Posted by Brother Bob on 5 June, 2022 at 5:51 pm. 8 comments already!

Yes, I know that headline sounds insane on its surface, and to some degree it is. Before I continue, of course I have to first point out that as bad as my 2020 was, there are many who had it way worse than me. I’ll warn you in advance this will be mostly personal stories, but I’m going somewhere with this. As part of a four part series, while this part is more personal than news related, it’s important to understand my mindset when you read the next three installments. I also have to give a warning – while I rarely use profanity in my posts, there is a nasty string of foul language down below. I’ll warn you when we reach that point, and if you’re wondering why… this will all make sense in a few minutes.To quickly recap, when 2020 started:

  • I had a job with a great customer, and scheduling that allowed me to take a lot of the burden of getting Little Bob ready for school in the morning off of Sister Babe, after she had shouldered most of it in Little Bob’s first few years.
  • Mother Bob’s dementia was slowly but surely getting worse, but she was still able to carry normal conversations, and between Father Bob’s help and getting them moved into a nearby assisted living facility a few years prior, she was getting the care that she needed.
  • Little Bob had an excellent teacher at school and was thriving.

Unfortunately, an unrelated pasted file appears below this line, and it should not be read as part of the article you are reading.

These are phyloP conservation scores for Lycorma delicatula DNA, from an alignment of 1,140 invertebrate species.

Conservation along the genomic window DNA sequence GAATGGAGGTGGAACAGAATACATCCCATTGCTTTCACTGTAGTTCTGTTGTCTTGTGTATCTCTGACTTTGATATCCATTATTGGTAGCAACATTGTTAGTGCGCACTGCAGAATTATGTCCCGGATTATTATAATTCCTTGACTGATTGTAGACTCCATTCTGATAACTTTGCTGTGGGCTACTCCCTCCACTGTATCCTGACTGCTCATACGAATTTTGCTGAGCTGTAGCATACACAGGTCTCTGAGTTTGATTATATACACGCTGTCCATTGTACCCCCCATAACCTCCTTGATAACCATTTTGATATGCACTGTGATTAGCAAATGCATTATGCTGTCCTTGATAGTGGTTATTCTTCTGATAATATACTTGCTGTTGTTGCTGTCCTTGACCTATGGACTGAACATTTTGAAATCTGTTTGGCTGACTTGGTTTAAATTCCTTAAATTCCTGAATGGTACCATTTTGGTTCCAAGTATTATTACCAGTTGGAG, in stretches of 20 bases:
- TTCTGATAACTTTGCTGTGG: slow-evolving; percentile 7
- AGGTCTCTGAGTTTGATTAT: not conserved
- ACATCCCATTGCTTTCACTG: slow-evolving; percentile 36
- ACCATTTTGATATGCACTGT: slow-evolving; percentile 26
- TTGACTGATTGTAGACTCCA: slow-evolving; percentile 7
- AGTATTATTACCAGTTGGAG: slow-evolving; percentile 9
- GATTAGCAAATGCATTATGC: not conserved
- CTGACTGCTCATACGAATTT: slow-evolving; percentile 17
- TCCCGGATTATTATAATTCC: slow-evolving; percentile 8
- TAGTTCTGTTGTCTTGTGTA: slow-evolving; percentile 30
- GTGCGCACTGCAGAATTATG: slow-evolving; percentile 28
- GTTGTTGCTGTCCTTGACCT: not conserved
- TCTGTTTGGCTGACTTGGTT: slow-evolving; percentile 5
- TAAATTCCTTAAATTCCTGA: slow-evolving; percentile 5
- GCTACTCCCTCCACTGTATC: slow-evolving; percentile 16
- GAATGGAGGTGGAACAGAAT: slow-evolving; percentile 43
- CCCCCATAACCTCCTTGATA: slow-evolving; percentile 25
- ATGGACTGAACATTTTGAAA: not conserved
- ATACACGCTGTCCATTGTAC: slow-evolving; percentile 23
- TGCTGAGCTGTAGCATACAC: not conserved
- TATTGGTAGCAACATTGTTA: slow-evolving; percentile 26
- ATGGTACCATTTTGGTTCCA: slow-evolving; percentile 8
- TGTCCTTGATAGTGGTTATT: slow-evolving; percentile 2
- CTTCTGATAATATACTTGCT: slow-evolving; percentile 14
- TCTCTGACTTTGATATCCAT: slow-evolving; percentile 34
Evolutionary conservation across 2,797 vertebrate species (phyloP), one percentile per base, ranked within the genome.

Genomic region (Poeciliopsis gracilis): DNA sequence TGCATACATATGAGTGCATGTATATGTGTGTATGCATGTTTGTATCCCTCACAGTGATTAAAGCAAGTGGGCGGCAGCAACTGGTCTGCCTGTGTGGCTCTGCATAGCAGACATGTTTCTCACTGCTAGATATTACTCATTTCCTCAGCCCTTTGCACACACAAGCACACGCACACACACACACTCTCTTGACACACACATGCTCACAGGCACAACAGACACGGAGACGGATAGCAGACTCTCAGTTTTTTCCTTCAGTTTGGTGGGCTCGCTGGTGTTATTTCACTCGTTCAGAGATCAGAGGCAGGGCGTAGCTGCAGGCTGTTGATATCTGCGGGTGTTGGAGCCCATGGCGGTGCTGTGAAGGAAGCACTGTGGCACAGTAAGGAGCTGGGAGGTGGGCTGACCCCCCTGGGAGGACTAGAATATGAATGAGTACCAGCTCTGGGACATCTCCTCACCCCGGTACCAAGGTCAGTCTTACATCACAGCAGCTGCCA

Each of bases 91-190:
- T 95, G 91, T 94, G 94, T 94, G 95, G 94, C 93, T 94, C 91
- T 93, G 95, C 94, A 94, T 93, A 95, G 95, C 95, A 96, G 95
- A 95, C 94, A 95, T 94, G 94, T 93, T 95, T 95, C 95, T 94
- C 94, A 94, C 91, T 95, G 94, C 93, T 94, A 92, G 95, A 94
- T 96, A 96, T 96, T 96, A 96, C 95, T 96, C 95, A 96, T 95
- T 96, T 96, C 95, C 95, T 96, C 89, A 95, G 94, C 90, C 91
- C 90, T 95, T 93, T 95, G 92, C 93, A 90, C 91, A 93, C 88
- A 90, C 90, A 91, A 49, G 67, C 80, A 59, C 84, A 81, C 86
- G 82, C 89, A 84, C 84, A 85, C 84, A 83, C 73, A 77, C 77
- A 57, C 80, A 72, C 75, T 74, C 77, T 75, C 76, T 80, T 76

• Our country was looking to be in great shape. Trump’s presidency was so successful that the Dems primary was obviously becoming a matter of which candidate gets sacrificed in an electoral slaughter.
  • I had at least some faith in our justice & election systems.

Fast forward to the end of the year:

  • I ended the year on my fourth job.
  • Father Bob died suddenly in April, and Mother Bob spent the next year dying slowly as her dementia accelerated finally taking her a few days shy of Mothers’ Day, 2021.
  • The teachers of Arlington County had been holding the kids in virtual “learning” hostage, only finally allowing hybrid (two days a week in person) learning in March.
  • I’m now being told that I’m two holes in my bed sheet short of being a Klansman for questioning how a senile, corrupt, decaying heap of organing matter somehow got more “votes” than Barack Obama.
  • Little Bob had not one, not two, but three close friends move away. All for different, non-Wuhan flu reasons, but what kid should have to go through this?
  • I (and half of America) was one week away from watching what little faith I had in our Justice system get blowtorched.

You get the idea. But I also came to realize that I was lucky that 2020 was good to me in a few ways. As rough as the year had been, I was fortunate in that Brother Brother Bob (B3) and I lived close enough to frequently visit our mother. Sister Babe was insanely supportive of me through all of the flak I I mentioned above. That fourth job I landed on actually had a few features that put us in a position to allow Sister Babe to consider a needed career shift. And in a bizarrely cool moment, I got to spend an evening having beers & BBQ with a founding member of one of my favorite bands, those great Jersey Boys, Overkill. That last one is a great story in itself that needs to get mentioned here, and while too long for the main post you can read about it at the end. And please do – It’s a freakin’ awesome story. While the details aren’t significant, the story itself is pretty important for this post.1 This will make sense soon enough.

But the biggest and most unexpected twist of 2020 was renewing my faith in God after a three decade absence from the church. As as said so well by the band White Zombie in the intro to their album “Astro Creep 2000”, Perhaps you’d better start from the beginning…